Lien vers Pubmed [PMID] – 30950074
Lien DOI – 10.1111/vox.12778
Vox Sang 2019 Jul; 114(5): 451-458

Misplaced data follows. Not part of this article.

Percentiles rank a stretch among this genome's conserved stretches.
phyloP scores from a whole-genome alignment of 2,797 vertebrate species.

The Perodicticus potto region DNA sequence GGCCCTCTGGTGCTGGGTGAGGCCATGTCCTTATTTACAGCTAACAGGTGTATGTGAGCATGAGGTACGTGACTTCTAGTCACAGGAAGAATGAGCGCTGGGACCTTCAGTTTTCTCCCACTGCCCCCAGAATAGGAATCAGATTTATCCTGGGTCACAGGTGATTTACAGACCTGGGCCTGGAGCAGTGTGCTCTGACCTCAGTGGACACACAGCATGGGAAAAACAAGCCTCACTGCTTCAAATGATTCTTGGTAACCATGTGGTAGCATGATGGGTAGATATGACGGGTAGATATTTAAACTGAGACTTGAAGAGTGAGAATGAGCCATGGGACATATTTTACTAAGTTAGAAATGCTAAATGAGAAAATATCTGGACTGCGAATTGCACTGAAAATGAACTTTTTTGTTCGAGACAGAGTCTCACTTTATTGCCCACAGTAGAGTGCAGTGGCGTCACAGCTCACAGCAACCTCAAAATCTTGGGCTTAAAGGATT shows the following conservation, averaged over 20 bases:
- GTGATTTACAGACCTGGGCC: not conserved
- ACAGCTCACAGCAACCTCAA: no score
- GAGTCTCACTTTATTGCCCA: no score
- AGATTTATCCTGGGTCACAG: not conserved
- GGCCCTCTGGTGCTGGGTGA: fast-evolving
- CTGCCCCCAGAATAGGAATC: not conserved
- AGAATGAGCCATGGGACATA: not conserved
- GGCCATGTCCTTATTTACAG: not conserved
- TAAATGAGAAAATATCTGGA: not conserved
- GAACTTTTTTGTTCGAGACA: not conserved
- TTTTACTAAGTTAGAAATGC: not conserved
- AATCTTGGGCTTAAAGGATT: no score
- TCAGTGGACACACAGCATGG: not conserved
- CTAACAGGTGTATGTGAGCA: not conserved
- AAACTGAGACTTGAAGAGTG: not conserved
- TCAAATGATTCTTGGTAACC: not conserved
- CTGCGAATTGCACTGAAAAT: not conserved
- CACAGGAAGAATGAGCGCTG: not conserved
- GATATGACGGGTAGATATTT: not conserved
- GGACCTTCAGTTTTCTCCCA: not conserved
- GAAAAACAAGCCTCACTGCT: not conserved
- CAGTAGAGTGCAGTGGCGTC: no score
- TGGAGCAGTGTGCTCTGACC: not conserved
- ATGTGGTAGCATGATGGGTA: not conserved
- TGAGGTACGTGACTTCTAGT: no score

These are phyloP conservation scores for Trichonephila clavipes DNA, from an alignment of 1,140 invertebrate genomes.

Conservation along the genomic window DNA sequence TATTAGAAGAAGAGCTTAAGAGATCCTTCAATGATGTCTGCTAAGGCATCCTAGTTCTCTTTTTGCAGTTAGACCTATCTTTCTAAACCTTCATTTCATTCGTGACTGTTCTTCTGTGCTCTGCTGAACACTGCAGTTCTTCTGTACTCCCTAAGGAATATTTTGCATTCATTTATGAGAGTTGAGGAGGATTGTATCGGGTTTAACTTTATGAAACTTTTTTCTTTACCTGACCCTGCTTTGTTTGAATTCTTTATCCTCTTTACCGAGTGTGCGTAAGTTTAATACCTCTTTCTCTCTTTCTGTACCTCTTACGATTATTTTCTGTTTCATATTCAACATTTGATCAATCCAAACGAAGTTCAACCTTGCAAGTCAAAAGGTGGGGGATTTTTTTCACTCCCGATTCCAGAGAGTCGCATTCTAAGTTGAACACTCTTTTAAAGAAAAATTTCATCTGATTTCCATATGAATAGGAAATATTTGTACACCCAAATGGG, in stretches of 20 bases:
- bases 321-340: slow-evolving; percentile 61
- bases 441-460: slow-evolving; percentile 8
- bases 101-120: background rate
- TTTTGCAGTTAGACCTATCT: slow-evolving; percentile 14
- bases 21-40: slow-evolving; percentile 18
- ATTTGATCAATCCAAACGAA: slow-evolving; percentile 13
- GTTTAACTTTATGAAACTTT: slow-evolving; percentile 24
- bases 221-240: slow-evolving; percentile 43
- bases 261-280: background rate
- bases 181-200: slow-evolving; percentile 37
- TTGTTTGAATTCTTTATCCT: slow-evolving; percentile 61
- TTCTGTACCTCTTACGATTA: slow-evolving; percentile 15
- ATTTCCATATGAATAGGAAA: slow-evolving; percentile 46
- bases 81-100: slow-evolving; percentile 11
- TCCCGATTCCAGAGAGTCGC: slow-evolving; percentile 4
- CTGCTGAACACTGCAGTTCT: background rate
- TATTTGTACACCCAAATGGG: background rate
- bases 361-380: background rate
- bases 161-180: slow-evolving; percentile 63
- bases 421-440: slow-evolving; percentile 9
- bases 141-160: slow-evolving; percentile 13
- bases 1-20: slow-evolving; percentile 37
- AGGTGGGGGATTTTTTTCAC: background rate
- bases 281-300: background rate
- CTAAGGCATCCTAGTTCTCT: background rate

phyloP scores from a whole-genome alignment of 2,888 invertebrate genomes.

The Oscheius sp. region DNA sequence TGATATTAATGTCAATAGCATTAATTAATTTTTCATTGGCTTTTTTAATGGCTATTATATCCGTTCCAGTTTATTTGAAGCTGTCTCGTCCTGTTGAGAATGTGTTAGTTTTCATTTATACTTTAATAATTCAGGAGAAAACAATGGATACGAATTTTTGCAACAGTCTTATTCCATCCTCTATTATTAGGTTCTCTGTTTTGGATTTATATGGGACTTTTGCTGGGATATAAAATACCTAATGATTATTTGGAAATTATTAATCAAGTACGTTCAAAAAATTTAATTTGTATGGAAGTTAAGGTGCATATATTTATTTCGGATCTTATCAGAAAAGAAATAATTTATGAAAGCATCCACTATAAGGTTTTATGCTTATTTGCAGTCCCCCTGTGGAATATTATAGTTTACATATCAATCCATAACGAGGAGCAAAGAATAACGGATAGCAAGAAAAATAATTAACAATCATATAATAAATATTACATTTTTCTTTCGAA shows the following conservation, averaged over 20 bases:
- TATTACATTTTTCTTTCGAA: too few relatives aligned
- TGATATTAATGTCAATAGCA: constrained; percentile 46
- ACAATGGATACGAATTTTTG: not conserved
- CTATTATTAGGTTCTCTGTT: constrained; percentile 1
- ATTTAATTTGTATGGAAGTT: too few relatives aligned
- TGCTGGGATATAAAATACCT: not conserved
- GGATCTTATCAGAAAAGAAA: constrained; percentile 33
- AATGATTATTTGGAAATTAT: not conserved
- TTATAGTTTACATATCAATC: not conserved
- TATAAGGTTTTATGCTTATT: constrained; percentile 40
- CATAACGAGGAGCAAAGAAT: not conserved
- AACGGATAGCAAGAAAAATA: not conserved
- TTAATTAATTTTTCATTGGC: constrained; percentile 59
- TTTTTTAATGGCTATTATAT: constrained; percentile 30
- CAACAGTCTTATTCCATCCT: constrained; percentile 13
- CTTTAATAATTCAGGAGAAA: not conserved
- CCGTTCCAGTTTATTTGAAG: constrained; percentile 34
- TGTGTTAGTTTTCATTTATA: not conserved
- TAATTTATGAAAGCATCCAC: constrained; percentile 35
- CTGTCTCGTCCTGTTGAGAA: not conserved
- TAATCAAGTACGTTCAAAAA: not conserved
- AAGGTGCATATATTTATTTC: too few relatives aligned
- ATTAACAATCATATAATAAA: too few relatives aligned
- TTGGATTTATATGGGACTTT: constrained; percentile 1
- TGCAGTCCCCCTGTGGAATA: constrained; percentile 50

Donated blood is not currently screened for human T-cell lymphotropic virus (HTLV) in South Africa. Several small studies have detected HTLV-1 in South Africa, but prevalence by geographic region or population group is unavailable.We performed a large seroprevalence study of South African blood donors during 3 months in 2013. All geographic regions except the Western Cape were included, and Black and Coloured (local term for mixed race) donors were oversampled. Identity-unlinked plasma samples were screened with the Abbott Prism HTLV-1/2 assay, and repeatedly reactive samples were tested by the Inno-LIA HTLV-1/2 Score confirmatory assay. Odds ratios were calculated with multivariable logistic regression.Of 46 752 donors tested, 133 (0·28%) were initially reactive, 111 (0·24%) repeatedly reactive and 57 (0·12%) confirmed positive for HTLV-1; none were HTLV-2 positive. Prevalence was 0·062% weighted to annual blood donations but highly concentrated in the Black population group (OR = 20·24 CI: 2·77-147·88); higher in females than males (OR = 1·81 CI: 1·06-3·08); and in donors aged >50 years compared to ages 16-19 (OR = 6·4 CI: 2·95-13·86). After controlling for age, sex and population group, there was no difference in prevalence between new and repeat blood donors or among geographic regions within South Africa.We conclude that HTLV-1 infection is widespread among the Black population of South Africa and its epidemiology is similar to other endemic areas. Because South Africa is increasing its recruitment of Black blood donors, the implications for blood screening require further consideration.